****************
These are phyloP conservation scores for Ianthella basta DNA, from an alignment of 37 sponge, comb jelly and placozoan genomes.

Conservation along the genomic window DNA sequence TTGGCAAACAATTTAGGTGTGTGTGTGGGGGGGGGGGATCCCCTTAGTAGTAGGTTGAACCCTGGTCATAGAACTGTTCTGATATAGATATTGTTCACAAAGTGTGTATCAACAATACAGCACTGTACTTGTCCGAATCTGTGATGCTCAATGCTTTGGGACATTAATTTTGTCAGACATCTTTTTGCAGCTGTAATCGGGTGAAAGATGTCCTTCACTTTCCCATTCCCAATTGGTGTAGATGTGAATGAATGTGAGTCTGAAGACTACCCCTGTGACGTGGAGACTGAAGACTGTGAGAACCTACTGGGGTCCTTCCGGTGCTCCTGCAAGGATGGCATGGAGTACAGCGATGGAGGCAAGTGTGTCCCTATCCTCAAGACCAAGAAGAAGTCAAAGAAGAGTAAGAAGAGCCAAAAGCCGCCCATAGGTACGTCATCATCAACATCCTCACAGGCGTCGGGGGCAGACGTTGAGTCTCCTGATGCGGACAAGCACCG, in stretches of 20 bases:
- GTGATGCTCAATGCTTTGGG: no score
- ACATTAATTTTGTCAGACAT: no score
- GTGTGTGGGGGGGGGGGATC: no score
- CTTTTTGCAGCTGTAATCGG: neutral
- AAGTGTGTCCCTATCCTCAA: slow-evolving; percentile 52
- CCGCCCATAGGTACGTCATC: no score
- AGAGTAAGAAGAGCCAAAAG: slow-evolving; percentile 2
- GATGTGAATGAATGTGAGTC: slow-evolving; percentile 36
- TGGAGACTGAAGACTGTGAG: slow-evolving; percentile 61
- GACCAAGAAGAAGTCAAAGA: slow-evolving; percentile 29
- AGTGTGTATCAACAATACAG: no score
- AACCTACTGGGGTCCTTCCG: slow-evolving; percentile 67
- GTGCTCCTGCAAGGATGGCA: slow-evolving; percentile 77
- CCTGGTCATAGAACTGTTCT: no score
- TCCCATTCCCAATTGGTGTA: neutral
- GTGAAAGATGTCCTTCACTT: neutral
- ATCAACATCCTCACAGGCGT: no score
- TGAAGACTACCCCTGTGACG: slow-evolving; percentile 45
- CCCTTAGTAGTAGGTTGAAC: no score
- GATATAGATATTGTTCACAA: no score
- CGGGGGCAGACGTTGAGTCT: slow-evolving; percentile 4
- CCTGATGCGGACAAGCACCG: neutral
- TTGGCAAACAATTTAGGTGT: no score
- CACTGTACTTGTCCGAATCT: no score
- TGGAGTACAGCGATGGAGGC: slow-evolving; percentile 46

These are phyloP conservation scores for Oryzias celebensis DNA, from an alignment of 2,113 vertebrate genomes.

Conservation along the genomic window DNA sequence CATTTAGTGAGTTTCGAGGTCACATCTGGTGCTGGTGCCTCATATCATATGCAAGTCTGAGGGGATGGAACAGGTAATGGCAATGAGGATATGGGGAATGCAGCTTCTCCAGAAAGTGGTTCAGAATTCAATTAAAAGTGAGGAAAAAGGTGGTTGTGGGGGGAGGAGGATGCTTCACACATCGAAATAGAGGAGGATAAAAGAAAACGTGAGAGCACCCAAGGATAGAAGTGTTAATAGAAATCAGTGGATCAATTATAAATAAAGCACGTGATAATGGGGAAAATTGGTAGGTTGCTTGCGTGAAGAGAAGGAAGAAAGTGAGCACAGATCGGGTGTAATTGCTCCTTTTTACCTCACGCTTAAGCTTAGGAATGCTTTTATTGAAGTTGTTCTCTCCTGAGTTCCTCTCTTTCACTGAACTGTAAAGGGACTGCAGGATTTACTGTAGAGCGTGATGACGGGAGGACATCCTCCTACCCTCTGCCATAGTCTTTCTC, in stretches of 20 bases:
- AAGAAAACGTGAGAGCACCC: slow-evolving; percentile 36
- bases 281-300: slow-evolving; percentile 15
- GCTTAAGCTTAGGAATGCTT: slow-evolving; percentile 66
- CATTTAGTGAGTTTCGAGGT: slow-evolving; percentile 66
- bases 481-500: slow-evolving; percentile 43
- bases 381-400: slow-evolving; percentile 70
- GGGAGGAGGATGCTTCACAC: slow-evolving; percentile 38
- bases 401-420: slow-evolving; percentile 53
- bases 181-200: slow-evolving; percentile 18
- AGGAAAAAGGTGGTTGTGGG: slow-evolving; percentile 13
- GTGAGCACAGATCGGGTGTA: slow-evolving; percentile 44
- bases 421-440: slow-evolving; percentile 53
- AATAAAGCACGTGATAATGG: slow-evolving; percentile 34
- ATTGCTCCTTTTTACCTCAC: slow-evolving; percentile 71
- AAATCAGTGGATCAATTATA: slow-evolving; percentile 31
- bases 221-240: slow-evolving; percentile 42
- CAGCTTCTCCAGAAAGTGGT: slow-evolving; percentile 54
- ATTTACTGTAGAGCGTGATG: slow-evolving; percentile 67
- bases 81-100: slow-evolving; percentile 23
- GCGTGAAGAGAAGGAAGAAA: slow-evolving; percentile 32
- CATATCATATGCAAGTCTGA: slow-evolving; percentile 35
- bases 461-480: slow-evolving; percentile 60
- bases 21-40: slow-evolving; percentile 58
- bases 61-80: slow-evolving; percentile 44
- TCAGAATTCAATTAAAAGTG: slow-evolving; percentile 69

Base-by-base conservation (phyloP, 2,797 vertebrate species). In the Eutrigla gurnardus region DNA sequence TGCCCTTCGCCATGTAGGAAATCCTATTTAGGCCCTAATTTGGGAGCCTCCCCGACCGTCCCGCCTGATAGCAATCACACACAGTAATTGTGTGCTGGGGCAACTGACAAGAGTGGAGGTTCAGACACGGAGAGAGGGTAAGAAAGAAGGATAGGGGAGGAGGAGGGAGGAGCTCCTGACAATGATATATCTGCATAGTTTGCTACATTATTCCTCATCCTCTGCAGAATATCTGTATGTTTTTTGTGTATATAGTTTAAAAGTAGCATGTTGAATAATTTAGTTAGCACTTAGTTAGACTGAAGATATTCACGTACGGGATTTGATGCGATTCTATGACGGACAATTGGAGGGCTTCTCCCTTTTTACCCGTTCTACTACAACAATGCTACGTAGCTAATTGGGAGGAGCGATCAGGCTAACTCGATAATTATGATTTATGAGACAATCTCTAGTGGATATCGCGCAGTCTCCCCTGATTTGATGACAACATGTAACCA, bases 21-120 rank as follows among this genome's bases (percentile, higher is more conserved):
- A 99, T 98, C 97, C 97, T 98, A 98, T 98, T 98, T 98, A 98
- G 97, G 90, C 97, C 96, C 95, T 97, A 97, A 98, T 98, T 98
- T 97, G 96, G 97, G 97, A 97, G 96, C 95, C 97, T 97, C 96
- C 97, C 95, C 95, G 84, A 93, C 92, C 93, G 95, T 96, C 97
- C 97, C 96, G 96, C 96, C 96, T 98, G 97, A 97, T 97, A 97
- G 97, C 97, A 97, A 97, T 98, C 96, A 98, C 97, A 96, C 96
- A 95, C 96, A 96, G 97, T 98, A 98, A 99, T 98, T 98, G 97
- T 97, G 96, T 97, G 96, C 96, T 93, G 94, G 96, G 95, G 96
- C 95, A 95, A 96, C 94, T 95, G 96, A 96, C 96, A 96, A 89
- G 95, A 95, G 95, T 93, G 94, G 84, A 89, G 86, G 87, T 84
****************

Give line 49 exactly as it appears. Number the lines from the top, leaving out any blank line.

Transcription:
- GCGTGAAGAGAAGGAAGAAA: slow-evolving; percentile 32